Last Monday was the premiere of Tent Revival, a play by Majkin Holmquist directed by Teddy Bergman, as part of the series, Bard at the Gate. This is the third season for the series, which is co-curated by Pulitzer Prize-winner Paula Vogel and McCarter Theatre Center Associate Artistic Director Nicole A. Watson, and co-produced by McCarter. Its goal is to create an audience for groundbreaking new plays that are “ambitious, quirky, and smart.
Tent Revival takes place in rural Kansas, 1957. The strong cast is led by Robert (played by Michael Crane), a farmer unable to make a go of it who turns to preaching. He’s strongly supported by his wife, Mary (Lisa Joyce), injured in an auto accident a decade earlier. Daughter Ida (Susannah Perkins) is the most interesting of the three, because she’s the most up-front with her doubts. She isn’t sure she buys into all the professions of faith and “Jesus is sitting right beside me,” and spends her Sunday mornings roaming the farm fields looking for snakes to have as pets. When Mary, in a frenzy of defending her husband from doubters, rises from her wheelchair and walks again, Ida’s convinced. For a time.
Someone who doesn’t share these doubts is the extremely vulnerable teenager, Joann (Allegra Heart). Joann willingly fakes a stutter so Robert can “heal” her, in order to convince people he truly has a gift. In addition to the four cast members mentioned, a fifth actor (Amy Staats) takes on multiple roles, usually as a skeptic.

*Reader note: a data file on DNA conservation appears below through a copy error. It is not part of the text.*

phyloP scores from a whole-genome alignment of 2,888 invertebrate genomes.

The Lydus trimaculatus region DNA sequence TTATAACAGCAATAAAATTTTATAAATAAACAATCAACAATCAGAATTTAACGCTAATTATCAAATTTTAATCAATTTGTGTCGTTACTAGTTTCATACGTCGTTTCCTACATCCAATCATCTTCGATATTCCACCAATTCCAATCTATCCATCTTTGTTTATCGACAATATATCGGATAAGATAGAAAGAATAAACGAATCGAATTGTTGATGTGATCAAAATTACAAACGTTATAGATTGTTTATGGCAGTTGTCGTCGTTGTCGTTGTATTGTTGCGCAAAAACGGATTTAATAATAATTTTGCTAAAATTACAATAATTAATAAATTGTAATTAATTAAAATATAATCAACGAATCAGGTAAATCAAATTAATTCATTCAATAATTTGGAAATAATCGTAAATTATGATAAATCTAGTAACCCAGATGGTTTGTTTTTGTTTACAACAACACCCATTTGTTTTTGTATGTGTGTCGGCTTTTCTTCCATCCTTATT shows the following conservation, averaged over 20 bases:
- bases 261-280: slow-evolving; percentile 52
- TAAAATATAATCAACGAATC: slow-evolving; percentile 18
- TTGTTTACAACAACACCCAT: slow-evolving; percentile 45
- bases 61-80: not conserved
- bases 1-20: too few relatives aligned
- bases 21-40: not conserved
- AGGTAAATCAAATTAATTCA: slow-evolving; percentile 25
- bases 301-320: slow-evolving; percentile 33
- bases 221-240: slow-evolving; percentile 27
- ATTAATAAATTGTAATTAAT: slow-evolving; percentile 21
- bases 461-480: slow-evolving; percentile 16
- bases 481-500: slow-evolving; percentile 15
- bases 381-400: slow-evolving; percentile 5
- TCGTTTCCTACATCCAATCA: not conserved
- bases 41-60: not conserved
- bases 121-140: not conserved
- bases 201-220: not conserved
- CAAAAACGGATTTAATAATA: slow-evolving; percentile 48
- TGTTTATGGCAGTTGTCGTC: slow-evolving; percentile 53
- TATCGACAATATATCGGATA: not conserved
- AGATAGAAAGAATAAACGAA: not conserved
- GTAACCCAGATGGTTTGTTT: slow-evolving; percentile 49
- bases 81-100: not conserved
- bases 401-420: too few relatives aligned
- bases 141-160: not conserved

The crowds grow, the pressure mounts, the demand for healing intensifies. When Mary relapses and ends up back in her wheelchair, Bob tries to exile her from the show (bad publicity). But he has to produce something to satisfy the crowds of people coming to be healed, and he talks Ida into snake-handling—with rattlesnakes. Mary has other ideas and decides to test Robert’s faith. Is it real? The ending is ambiguous, but I think he does have faith, just not in the way the tent revival audience believes.
The performances were filmed in a particular way—in closeups projected side-by-side, in color and, when Ida is narrating rather than participating in a scene, in black and white. This gives a feeling of action in what is a minimalist production. You can access Tent Revival (video on demand) through Broadway on Demand.
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